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Virgin Orbit’s Mission Failure: Similar to SpaceX’s Beginnings 12 Years Ago

The Virgin Group’s Virgin Orbit planned an orbital launch with its LauncherOne rocket, the very first expedition for this latest two-stage spacecraft. A Boeing 747, named Cosmic Girl, would have the rocket attached to its underside. Once in flight, it would then release the rocket and move out of orbit.

However, this wasn’t how it went down. The procedures before the launch were completed successfully. The first item on the agenda was the take-off from Mojave Air and Space Port, after which the Boeing aircraft arrived at the Pacific Ocean. Next, a telemetry lock from several dishes was done and a “terminal count, and a clean release” was also completed. Cosmic Girl launched the rocket, which even ignited its own engine as it was taking off. But at that point, an error occurred, causing the flight to be aborted. All of this was explained in a press release from Virgin Orbit.

The company also updated its Twitter followers about the mission. In response, Elon Musk tweeted an inspiring message, “Sorry to hear that. Orbit is hard. Took us four attempts with Falcon 1.” The fourth attempt happened in 2008, when Falcon 1 successfully took off into orbit, becoming the first orbit-class liquid-fuel rocket launched by a private company.

Another area of expertise for SpaceX is in reusing rockets. It first tried to reuse Falcon 9 in 2013 and after several failed attempts, it finally managed to save the rocket the following year. Three years later, the company was able to save 15 rockets in a year, with all of the launches recorded in video. So far, 35 of its flights happened with reused rockets. This allowed it to cut much of the costs it incurs (a key element of Elon Musk economics).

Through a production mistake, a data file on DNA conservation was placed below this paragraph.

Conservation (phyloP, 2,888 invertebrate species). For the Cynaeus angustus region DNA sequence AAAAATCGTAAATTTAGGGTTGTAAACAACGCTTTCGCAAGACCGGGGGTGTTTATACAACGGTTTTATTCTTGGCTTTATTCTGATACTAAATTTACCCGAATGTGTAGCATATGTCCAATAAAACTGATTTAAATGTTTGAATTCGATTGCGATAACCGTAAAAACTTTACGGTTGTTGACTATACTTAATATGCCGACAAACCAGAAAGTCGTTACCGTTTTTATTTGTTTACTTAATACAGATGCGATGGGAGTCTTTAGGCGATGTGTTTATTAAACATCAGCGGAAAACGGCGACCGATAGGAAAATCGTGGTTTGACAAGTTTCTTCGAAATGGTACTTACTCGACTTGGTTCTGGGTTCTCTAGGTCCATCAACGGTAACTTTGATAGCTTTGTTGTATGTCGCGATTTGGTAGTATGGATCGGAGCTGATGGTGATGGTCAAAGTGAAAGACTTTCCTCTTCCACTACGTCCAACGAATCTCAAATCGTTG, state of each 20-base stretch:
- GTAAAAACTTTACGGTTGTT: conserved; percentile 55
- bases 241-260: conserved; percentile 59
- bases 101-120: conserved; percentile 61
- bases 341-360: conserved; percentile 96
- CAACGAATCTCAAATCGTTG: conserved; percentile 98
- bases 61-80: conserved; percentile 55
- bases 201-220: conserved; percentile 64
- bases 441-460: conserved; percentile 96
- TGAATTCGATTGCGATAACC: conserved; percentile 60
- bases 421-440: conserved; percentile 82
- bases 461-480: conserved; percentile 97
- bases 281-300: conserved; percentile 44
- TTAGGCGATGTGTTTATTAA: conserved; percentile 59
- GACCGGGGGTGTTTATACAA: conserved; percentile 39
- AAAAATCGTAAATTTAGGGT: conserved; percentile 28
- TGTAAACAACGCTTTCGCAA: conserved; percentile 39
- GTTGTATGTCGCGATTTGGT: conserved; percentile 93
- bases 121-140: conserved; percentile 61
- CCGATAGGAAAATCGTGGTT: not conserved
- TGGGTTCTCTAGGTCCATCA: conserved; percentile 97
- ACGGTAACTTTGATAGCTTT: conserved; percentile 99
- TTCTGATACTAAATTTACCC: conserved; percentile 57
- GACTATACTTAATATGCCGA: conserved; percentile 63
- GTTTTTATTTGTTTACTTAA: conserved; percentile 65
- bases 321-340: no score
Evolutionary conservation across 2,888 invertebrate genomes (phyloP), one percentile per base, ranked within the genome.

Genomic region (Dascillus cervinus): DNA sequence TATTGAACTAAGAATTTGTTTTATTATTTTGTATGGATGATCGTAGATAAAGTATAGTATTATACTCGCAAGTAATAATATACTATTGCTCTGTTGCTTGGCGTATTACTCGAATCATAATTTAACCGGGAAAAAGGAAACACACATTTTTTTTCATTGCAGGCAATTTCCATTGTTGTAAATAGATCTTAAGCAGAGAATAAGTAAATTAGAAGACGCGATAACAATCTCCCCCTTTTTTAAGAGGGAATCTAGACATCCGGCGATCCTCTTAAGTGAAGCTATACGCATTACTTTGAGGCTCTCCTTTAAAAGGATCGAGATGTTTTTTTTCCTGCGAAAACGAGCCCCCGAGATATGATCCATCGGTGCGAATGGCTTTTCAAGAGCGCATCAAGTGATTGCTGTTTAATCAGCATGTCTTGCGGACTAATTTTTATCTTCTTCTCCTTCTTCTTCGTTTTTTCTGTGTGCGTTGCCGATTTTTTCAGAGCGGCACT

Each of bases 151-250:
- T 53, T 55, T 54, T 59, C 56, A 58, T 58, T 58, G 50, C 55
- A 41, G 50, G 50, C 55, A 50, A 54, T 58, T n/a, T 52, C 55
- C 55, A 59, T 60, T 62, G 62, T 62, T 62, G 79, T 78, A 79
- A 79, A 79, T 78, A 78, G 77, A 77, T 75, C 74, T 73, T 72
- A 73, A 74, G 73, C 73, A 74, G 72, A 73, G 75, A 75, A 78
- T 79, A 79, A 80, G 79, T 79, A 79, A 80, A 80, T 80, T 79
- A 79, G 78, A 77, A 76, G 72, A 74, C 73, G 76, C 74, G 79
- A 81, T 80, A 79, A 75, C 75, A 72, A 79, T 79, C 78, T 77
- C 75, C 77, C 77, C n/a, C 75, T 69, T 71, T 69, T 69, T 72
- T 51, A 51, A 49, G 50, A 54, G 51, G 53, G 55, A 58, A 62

Despite the last-minute anomaly, Virgin Orbit managed to accomplish something extraordinary. No orbital-class horizontal-flying vehicle fueled by liquid ever managed to ignite its own engine before, and definitely not in the very first attempt. Not only is this an advancement for the company, it’s also a breakthrough in the aerospace field.

As Virgin Orbit CEO Dan Hart said in a statement, this is another step forward for the company and an opportunity to review and improve its current technology. He commended the team for completing the pre-launch and the flight with “incredible skill.” Moreover, test flights like this one allow the company to gather and analyze important data. “Our engineers are already poring through the data,” he said, also indicating that a next flight launch is underway.

And much of the preparation for this launch is already done. Virgin Orbit is manufacturing the next few rockets in Long Beach, eager to accomplish the goals that it has set for itself and hoping that the next blastoff would be successful.

Although the failure occurred because of a technical issue, such problems may not be the worst of its concerns. With the Covid-19 pandemic and the resulting lockdown imposition, the firm’s parent company, the Virgin Group, has had to take drastic measures to ensure that its business operations continue. To facilitate the travel business, Richard Branson announced that he would be selling a fifth of his company Virgin Galactic’s shares, thereby raising $500 million in funds. We definitely wouldn’t want LauncherOne’s journey to end here.

The Muskette
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